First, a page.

Nuclear weapon themselves create intersectional harms. The nine nuclear-armed states have primarily carried out nuclear weapon testing on the lands, water, and bodies of Indigenous Peoples. Settler states and colonial governments have mined uranium for nuclear weapons primarily on Indigenous lands. Nuclear weapon development and radioactive waste storage are situated largely within or near poor communities, especially communities of colour and First Nations. In the manufacture of the first atomic bombs in the United States, underpaid working class women were employed in the nuclear labs without being told what they were working on or the risks of handling uranium products. All of these experiences are underexplored in the NPT space and are not taken into account when developing commitments for the Treaty’s implementation.
However, while understanding the gendered and racialised impacts of nuclear weapons is important for ensuring the provision of adequate care and assistance for survivors and affected communities, and for advancing nuclear disarmament policies, it is also important not to simply focus on harm. This risks elevating a perspective of victimisation and can result in patronising approaches to the inclusion of other marginalised or affected communities.
Thus, in addition to physical, economic, and social harms, NPT states parties need to begin to examine the gendered and racialised nature of the discourse and thought about nuclear weapons, which has implications for policies around nuclear weapon possession, development, deployment, testing, and use.
Gender norms, for example, perpetuate a binary social construction of men who are violent and powerful and women who are vulnerable and need to be protected. The term “militarized masculinities” has been used by feminist scholars and activists to describe the normative association of cisgendered, heterosexual masculinity with militarised violence. In this context, weapons are typically seen as important for security, power, and control while disarmament is treated as something that makes countries weaker or more vulnerable.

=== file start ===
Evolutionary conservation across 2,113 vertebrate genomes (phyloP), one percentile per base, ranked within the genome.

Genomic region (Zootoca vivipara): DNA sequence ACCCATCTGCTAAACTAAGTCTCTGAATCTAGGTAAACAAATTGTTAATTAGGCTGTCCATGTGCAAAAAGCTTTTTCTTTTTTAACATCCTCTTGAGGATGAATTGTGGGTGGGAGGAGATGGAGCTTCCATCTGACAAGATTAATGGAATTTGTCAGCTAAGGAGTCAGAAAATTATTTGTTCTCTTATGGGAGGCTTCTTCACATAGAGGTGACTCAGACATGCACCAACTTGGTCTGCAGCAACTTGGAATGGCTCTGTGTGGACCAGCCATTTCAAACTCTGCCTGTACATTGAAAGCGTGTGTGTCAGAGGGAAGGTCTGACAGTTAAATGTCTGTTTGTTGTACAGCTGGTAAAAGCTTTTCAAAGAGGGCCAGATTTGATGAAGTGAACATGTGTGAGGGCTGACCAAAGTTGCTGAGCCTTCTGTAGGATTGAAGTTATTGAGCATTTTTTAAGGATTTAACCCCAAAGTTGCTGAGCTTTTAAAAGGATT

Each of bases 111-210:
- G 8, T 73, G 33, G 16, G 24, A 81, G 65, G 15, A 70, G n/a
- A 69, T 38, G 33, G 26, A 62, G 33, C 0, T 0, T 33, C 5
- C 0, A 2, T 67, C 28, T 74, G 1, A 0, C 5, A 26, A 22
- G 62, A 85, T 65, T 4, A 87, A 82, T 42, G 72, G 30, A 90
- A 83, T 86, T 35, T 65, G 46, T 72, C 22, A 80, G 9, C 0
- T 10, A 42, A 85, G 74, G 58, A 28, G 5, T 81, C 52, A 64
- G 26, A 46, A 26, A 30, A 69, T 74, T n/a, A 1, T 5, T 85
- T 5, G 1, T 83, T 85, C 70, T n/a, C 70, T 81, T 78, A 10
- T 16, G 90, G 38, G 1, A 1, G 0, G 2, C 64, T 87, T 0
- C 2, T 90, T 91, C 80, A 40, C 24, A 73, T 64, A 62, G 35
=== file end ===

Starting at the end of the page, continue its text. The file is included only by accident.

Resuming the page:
Nuclear weapons are a linchpin of militarised masculinities, signifying the ultimate form of strength and power. In this context, those who amplify the humanitarian consequences of nuclear weapons and call for their prohibition often are accused of being “emotional” and “irrational,” which are typical gendered responses meant to feminise and thus, ridicule. This gendered framing is extremely problematic when it comes to accepting disarmament as a credible approach to security.
Incorporating the perspectives of marginalised groups and affected communities in discussions and policymaking can help challenge ideas that are treated as immutable truths and can articulate alternative conceptions of strength and security that are relevant for decisions of NPT states parties.
Some NPT states parties have begun to engage with these issues. At the NPT Review Conference last year, 67 states parties signed a joint statement on gender, diversity, and inclusion. Australia, Canada, Colombia, Ireland, Mexico, Namibia, Panama, the Philippines, Spain, Sweden, and the United Nations Institute for Disarmament Research also put forward some concrete recommendations in the last NPT review cycle in joint working papers, as did civil society groups like WILPF.